Sunday, December 5, 2010


I went to check out a new restaurant for a work event last week.

Bluegrass is in Federal Hill on the corner of Hanover and Ft. Avenue.

There were regulars at the bar downstairs during lunch and the space had a very cozy charm.

My colleague Jeff and I were decked in our fur hats and a guest at the bar welcomed us as the "Fancy Hat Brigade".

The upstairs space is charming with a private bar.

It is perfect for a group of thirty.

The restaurant is a tavern but the details are as lovely as a private club in Georgetown, less the tablecloths. I noticed Frette Linen napkins and wonderfully heavy Fortessa flatware. The napkin looks like it is folded upside down, but still, fancy pants for a tavern.

They used reclaim barn wood from Iowa downstairs in the dining room.

They went to Second Chance for the fireplace and chandelier.

Chef Patrick Marrow and his business partner Jorbie Clark sat down with us to talk about the restaurant and it's mission.

Their website sums up Bluegrass below:
Chef Patrick Morrow, executive chef, was born and raised in Texas and North Carolina.  His contemporary American dishes are infused with both southern and southwestern flavors. Attention to detail, inventive ingredients and skillful balance of each dish are hallmarks of his menu. Chef Morrow’s focus and attention on local and sustainable produce and meats began during his tenure as Sous Chef at VIN in Towson and then as Executive Chef at Ryleighs. The relationships he forged with Maryland farmers, cheese makers, and fishermen continues to grow with Bluegrass; Gunpowder Bison and Trading, Piedmont Ridge Beef, Firefly Farms Creamery, and Chapel’s Country Creamery are just a few of the local producers that are featured on Chef Morrow’s menu.
Jorbie Clark, Operating Partner, is originally from Australia and a veteran of the Federal Hill restaurant and bar scene.  He is former General Manager of Ryleigh’s Oyster Bar and worked at both MaGerks and Boomerangs.  He has gathered a very successful front of the house team to insure quality service.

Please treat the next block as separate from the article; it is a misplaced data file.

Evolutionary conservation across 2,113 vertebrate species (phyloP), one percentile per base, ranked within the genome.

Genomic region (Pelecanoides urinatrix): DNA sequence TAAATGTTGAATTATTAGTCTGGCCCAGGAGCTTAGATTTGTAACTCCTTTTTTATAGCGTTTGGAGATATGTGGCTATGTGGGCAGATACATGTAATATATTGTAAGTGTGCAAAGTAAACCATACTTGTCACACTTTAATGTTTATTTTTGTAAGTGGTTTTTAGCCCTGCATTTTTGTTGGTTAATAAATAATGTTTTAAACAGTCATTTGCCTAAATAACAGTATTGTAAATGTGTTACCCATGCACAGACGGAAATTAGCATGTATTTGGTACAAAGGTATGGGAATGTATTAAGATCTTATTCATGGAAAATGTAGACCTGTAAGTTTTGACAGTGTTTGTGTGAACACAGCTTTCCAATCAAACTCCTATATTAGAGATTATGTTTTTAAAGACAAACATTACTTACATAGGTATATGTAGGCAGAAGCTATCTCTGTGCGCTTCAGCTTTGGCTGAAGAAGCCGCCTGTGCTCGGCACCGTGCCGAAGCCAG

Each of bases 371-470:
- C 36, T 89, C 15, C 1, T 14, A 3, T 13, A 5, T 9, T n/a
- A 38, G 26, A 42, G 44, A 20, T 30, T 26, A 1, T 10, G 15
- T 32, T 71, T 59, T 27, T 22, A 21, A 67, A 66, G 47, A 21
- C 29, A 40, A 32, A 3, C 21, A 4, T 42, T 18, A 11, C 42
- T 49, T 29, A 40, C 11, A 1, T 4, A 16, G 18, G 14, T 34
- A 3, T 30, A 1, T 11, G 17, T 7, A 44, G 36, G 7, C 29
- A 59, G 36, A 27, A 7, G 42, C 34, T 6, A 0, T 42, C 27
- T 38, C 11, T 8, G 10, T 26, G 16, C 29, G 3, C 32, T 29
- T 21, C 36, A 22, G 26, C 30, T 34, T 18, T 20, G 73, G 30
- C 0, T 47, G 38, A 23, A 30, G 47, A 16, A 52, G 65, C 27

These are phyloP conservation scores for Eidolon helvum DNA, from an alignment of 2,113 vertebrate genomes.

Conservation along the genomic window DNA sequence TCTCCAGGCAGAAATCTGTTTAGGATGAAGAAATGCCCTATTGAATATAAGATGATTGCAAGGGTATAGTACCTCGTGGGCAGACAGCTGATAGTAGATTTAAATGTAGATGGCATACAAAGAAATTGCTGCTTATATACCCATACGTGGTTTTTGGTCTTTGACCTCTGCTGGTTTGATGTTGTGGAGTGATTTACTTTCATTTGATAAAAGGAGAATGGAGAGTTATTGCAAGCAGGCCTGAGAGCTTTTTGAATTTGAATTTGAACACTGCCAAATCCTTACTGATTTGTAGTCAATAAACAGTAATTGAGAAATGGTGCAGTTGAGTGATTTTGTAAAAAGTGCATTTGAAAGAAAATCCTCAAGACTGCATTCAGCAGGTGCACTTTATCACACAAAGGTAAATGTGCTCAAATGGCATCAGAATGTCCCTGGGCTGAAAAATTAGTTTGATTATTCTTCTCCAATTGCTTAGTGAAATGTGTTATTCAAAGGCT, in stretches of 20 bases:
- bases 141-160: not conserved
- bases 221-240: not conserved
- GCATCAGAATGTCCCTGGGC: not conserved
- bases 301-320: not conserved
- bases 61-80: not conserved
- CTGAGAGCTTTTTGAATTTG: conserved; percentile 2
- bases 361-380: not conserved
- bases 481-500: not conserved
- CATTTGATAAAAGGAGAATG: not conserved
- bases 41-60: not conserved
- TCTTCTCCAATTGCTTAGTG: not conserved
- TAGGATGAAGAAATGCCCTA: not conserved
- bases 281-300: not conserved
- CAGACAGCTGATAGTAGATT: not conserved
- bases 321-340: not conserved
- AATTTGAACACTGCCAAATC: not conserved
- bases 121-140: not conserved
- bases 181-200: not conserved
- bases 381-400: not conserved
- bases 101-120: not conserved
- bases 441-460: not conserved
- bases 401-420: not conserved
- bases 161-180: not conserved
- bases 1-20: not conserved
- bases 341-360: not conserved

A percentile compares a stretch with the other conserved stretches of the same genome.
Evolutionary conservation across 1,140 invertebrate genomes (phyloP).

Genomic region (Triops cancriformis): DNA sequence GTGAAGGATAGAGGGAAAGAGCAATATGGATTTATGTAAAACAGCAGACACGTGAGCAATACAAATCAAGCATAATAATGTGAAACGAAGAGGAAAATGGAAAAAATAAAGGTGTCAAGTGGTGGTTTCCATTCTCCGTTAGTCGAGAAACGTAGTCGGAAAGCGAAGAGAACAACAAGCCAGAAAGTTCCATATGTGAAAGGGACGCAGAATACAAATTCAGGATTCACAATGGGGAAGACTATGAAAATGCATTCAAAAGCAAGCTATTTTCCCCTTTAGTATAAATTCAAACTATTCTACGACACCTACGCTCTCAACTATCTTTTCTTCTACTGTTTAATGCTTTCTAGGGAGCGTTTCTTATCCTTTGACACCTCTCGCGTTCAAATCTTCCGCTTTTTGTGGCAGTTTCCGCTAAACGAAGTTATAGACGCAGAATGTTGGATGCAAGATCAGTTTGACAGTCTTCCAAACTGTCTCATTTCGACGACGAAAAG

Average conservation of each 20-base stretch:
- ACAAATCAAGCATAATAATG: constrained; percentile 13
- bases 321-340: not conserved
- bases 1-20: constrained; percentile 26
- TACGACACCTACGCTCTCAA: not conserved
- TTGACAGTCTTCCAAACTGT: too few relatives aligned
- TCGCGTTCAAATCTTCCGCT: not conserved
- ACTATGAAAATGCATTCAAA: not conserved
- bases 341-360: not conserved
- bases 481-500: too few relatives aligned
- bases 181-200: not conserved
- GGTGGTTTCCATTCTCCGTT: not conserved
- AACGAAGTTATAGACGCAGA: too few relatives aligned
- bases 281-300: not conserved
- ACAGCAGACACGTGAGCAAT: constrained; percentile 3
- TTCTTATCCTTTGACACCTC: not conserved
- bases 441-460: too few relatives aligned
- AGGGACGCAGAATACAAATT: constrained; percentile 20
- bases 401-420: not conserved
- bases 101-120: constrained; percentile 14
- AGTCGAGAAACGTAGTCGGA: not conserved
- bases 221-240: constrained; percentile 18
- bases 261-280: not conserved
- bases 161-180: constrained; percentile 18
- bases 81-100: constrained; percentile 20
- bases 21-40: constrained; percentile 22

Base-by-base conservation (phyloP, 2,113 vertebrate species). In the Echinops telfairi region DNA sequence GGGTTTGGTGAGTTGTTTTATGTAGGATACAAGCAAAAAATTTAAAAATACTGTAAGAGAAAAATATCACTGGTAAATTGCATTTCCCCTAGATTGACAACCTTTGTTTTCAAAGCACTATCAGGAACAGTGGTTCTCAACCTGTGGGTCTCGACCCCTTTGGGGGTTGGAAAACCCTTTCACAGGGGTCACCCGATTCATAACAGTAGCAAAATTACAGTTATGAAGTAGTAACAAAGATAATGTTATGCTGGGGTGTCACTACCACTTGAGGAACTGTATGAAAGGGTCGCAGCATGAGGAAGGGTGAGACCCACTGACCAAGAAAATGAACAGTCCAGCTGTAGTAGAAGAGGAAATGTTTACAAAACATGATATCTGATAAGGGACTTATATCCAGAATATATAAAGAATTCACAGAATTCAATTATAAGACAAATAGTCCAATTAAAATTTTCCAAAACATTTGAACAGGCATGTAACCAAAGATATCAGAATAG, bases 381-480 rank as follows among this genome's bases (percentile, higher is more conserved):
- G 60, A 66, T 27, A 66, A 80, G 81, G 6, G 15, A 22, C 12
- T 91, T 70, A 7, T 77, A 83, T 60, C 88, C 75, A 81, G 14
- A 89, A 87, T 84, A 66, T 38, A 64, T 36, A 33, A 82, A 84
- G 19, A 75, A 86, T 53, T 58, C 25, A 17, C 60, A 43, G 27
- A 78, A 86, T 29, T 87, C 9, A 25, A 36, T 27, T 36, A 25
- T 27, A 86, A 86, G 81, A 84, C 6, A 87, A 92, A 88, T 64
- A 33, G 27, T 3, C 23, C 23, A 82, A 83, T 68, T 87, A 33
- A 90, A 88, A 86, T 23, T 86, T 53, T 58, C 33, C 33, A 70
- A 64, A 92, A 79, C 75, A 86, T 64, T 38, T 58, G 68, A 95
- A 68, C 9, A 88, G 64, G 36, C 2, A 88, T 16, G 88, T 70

I told Patrick that I could live on cured meat and cheese and he graciously sent us this Charcuterie platter. The wood is made from leftover barn wood used on the walls.  Clockwise from the top, Bacon Jam, Venison salami, mustard, duck prosciutto, pickled mustard and Sopressatta. I've had this Sopressatta before from The Wine Source. You read correctly! Bacon Jam. Amazingly smokey and spread on the crunchy bread was divine.

My colleague had the shrimp and grits and said it was delicious.

We ordered a side of Mac n Cheese. It was a huge portion for $5.00 and enough to share and have left overs. There was a lingering heat that was addictive. I'm guessing cayenne pepper.

I ordered the burger. The bun was soft and fresh. The cheese, I'm guessing Gruyere, was perfectly oozy and the ketchup was house made and had a barbecue essence. The fries were thin and perfectly cooked. I was extremely happy with my choice. I brought the other half to E who enjoyed it for dinner. 

It's great to meet new restaurateurs who are passionate about curing meats, meeting farmers and bragging about cheese. I look forward to returning to Bluegrass with Uncle Charlie and hopefully for future work events. Many thanks to Patrick and Jorbie for their time and the great meal.


JMW said...

Just came across your blog via Ella at Dandelion. The post "Bluegrass" caught my eye because I'm from the Bluegrass State, so I was intrigued to read about this restaurant. You have a great blog - will visit often!

Pigtown-Design said...

i haven't been there yet, but can't wait to try it.

love the fur hats. i got mine out this weekend, too!

Ella said...

The fur hats were so cute on both of you. It was -4°F yesterday and I had my warm knitted woolen cap.

pve design said...

If I were to open a spot, it would be just like this.